Today PayPal officially released two solutions in Singapore: “PayPal Mobile Payments Standard” and “Mobile Commerce in a Box,” to help Singapore businesses increase their mobile conversions and sales, as well as engage mobile shoppers.
In a press conference today, Rahul Shingal, director of PayPal Mobile Asia Pacific said,
PayPal is aggressively driving this change by streamlining the payment process in as little as two clicks on web-enabled mobile devices for millions of consumers and businesses across the world. The time is right for Singapore’s retail industry to go multichannel by offering mobile-optimized checkout and mobile shopping websites to take advantage of this major change in consumer shopping behavior.
In a nutshell, both solutions aim to streamline mobile shoppers’ experience. “PayPal Mobile Payments Standard” solution automatically provides all merchants accepting PayPal on their websites with a mobile payment checkout experience optimized for mobile devices like iPhone, iPad, iPod, and Android. PayPal intelligently detects when users are making payments from their mobile devices, and seamlessly redirects them to a mobile-optimized payment page, even when the website is not optimized for mobile devices yet. So, if you own a e-commerce site which is currently using PayPal, this mobile optimized payment checkout is already available without additional integration. As for merchants who’d like customers to enjoy such transactions, all you need to do is to integrate PayPal into your site and ta-dah, customers can complete their payment in just two clicks.
But we also need to bear in mind that while a better checkout experience translates into increased mobile sales, it is essential for businesses to offer a mobile-optimized website to compete in the e-commerce marketplace today. So PayPal is offering “Mobile Commerce in a Box,” which aims to help businesses present a mobile shopfront, enhancing the entire shopping experience. PayPal claims to be able to do it within an hour there will be no additional costs incurred for businesses. So now, the mobile shopfront will have larger product photos, buttons, links, and text to make it easy to shop while on-the-go, on top of being able to make payments in just two clicks. That certainly sounds exciting, especially for folks who love shopping on-the-go, like myself.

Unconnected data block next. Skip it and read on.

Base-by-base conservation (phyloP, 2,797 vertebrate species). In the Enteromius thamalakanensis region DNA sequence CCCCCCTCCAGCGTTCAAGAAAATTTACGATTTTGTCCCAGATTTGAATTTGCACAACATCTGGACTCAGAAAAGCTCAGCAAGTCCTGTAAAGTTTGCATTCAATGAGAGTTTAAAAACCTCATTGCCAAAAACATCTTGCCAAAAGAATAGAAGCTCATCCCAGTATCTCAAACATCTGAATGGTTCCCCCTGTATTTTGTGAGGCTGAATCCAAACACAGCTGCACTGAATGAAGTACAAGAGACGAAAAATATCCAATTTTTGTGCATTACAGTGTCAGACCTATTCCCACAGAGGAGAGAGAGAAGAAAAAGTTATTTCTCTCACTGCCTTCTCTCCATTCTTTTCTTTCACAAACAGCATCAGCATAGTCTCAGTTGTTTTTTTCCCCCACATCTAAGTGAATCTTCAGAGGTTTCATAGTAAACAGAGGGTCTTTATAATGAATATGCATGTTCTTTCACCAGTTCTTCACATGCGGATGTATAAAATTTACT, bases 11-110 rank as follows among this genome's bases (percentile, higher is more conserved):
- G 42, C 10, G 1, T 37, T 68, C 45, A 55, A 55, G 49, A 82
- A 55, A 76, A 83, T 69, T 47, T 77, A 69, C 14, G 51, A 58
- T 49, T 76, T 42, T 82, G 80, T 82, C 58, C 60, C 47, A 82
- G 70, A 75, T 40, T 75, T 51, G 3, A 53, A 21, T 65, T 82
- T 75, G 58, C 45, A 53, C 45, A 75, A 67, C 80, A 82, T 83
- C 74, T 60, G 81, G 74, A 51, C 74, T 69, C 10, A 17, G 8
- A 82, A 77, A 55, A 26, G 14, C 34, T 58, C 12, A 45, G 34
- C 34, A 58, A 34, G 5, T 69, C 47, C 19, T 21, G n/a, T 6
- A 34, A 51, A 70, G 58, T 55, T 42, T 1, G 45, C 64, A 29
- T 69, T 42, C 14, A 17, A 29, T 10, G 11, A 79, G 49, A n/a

The two solutions are an effort to retain two-thirds of Singaporean mobile shoppers stopping a mobile transaction due to hassle of keying in financial details on a small screen, and help three out of four Singaporean businesses without mobile friendly websites to increase their reach of mobile shoppers.
With these two solutions, PayPal is hoping that businesses will benefit from lower bounce rates, increased browsing timings, higher conversion rates, and eventually an increase in mobile sales. For those e-commerce owners who are looking to use this mobile commerce solution, PayPal merchants using ZenCart or osCommerce shopping carts can download, install, and use the free PayPal Mobile Store Plugin which will convert existing online stores into a fully optimized mobile shopfront.
Chinese-based startup Mafengwo is a website that provides content on all things travel-related. Aside from the website, one of the products that it has developed is Traveling Translator. The app serves to help users to get around despite language barriers. It contains all the frequently asked questions likely to come from a confused traveler, ranging from greetings, transport, ordering food etc. Simply tap on the questions you want to ask and show it to a native person.
Note that Traveling Translator doesn’t do simultaneous translation. All the content is already loaded within the app. In other words, you do not need internet connection to be able to use the app. I thought this is really helpful since most travelers will not have data access on the road anyway. There is also simple “simultaneous translation.” If you type in hello the app will return a “nihao” result. But it’s very limited, of course, compared to Google Translate.